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September 22, 1963 - Image 6

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Publication:
The Michigan Daily, 1963-09-22

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i THE MICHIGAN DAILY SUNI

urray Eyes Cross Country Crown

COLLEGE ROUNDUP:
Navy Romps, 51-7;
NU Tops Missouri

By DAVE GOOD
Sports Editor
month-and-a-half is a long
to stay "down, but that's
t Chris Murray feels he must
o stand a chance of becoming
higan's first Big Ten cross-
itry champion since Don Mc-
n turned the trick in 1950.'
nd that's what Dave Martin,
higan's assistant track coach,
in mind when he ordered
ray to stay off the pace in
erday's meet with Bowling
en.
he result was that Murray, a
:er 135-pound senior from
into, kept well within himself
still won by some 40 yards
the Falcons' Steve Strom-
r. -
Hold Back
artin's strategy for the meet,
h he had labeled earlier in
week as "sort of a, practice
t," was to have Murray stay
: until the last quarter-mile or
efore turning it on.
s it worked out, Murray stayed
. the leaders until the last
-mile, when, he said, he ran
e "break-outs" of about 150
s each to pull out from the
: without really sprinting.
hind Murray and Strominger
e Michigan sophomore Ted
edict in third, while the other

Wolverines to finish were Ted
Kelly (sixth), Des Ryan (eighth),
Jim Austin (13th), and Dorr Casto
(18th). No official team score was
compiled, b u t Bowling Green
would have won, something like
27-30, according to the usual scor-
ing method.
Dan Hughes and Dave Hayes,
Michigan's other two veteran run-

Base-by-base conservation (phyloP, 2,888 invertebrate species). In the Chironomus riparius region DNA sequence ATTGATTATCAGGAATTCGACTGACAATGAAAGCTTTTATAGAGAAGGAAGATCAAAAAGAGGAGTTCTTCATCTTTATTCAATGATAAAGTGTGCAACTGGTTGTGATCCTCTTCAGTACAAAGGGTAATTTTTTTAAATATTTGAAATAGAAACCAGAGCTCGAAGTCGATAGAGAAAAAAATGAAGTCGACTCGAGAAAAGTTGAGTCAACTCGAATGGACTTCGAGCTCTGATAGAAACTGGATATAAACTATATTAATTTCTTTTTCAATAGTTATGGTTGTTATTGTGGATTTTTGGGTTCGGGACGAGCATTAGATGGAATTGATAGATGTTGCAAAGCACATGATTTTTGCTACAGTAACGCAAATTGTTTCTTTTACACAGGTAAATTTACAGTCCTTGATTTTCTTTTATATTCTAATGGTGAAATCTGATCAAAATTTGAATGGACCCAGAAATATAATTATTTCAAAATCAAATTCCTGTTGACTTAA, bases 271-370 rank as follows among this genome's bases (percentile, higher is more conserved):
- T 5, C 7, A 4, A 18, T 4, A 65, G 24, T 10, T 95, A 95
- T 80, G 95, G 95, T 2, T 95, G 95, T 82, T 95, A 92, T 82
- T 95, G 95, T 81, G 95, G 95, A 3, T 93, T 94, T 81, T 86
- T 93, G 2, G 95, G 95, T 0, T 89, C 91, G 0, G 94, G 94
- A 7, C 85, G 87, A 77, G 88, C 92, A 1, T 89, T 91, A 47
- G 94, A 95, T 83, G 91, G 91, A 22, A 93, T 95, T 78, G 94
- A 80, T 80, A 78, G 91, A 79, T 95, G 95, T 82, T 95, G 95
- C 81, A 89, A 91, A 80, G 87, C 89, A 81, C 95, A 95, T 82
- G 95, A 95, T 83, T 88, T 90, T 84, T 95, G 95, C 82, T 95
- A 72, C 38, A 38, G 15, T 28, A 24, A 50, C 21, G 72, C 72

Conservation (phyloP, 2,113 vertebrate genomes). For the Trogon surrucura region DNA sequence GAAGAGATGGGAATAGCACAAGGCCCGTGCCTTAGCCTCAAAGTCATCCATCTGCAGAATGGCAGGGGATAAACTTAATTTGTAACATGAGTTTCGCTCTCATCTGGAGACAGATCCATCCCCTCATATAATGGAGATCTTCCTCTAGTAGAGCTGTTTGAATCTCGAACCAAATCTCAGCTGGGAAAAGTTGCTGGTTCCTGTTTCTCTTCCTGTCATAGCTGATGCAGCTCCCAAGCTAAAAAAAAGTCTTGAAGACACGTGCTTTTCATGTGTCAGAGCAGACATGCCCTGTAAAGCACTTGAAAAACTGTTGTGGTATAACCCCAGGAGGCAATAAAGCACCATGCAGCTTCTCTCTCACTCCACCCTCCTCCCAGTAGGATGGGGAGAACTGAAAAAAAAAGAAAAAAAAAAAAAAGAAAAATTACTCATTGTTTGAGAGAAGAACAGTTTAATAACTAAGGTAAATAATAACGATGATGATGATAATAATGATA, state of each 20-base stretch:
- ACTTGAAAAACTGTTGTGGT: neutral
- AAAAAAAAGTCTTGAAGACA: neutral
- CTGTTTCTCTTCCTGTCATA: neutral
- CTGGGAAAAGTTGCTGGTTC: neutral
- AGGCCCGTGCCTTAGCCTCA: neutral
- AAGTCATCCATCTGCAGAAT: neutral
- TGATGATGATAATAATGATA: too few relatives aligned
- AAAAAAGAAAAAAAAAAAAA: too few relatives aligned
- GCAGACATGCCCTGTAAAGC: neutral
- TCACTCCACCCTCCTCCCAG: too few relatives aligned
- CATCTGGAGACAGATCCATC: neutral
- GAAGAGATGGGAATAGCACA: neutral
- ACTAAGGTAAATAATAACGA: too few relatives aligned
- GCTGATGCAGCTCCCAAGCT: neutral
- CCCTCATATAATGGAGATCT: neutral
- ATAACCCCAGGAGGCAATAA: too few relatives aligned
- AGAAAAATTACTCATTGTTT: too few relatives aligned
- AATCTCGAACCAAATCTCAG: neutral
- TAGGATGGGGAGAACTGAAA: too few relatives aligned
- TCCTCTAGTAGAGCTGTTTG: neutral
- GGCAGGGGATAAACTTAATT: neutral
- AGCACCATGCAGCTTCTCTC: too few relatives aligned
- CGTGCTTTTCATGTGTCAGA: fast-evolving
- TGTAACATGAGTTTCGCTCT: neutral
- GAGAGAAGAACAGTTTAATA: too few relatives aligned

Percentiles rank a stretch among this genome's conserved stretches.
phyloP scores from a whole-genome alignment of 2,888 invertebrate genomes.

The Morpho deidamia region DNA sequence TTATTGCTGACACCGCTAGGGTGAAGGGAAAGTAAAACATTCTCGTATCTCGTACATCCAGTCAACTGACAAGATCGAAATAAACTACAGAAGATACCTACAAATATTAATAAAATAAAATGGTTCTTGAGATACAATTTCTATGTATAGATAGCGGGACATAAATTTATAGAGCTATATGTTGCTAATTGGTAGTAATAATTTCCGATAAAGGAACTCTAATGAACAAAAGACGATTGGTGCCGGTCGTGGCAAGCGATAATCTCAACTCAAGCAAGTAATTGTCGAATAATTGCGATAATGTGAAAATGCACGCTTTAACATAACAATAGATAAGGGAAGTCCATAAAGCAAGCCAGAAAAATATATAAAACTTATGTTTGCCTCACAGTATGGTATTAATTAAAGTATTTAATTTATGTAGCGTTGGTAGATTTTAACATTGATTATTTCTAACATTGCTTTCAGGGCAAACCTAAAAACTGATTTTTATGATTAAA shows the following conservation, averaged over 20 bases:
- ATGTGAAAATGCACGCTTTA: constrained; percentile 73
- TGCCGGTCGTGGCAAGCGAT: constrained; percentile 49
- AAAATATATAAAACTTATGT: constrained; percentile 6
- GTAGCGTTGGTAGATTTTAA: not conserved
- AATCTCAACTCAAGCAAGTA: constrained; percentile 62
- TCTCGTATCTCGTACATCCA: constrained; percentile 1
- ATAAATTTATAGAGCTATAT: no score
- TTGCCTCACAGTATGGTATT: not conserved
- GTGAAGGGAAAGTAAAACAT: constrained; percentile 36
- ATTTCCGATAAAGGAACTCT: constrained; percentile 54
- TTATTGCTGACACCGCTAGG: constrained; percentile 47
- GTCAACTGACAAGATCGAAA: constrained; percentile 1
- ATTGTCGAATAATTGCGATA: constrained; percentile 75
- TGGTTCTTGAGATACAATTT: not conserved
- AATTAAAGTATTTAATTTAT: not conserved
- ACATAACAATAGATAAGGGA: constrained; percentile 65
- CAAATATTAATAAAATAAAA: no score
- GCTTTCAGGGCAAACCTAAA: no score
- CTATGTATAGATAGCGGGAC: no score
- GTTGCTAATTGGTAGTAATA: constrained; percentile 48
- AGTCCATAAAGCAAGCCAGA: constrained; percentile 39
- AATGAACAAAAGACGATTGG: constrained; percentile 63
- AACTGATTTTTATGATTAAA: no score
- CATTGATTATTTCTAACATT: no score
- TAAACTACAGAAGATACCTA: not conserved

ners, did not compete yesterday.
Hughes had a Saturday class and
Hayes is just working into shape
again after receiving an encourag-
ing report from an X-ray of his
left knee. He had thought an op-
eration might be called for.
Nothing Changed
Martin said he found the team's
first outingsatisfactory and still
hopes to have Michigan run to
count in the Big1Ten meet for the
first time since 1958.
And Murray is the one Martin
is most optimistic about. "He
should be right up there with the
leaders in the Big Ten meet," he
predicted. "But we've got to try
to keep him from working too hard
this early in the season. He's had
a problem in past years of reach-
ing his psychological peak too
soon and then being kind of flat
in the conference meets."
Murray, who has always set high
goals for himself, is the first to
agree. The crew-cut senior says,
"I don't think you can run your-
self out physically, but you sure
can psychologically. I'm going to
hold back until November. Dave
is trying to keep us 'down,' too.
I'd think you'll see about a 25 per
cent improvement in all of us to-
ward the end of the season."
Two years ago as a sophomore,
Murray ran hard all summer and
into the cross-country season,
when he finished 11th in the Big
Ten. The result was that he could-

n't keep sharp for track and failed
to place in the Big Ten two-mile
indoors or out.
Last year Coach Don Canham
didn't send anyone to the confer-
ence cross-country meet, and
Murray did place third and fifth
in the conference two-miles.
Even at that, however, it was
something of a letdown for him.
He had run two superlative races
indoors, first a 9:16 and then a
close 9:15.3 decision over Michigan
State freshman Dick Sharkey. He
had thought then that he could
be in contention for the two-mile
title last year, but never was.

But now, he thinks he has his
best shot at a victory. "I'm in
better shape now than I ever was
or ever even expected to be," he
explained. "Since July I've been
running twice a day, six or seven
days a week. That averages out to
about 19 or 20 miles a day."
Whips Sharkey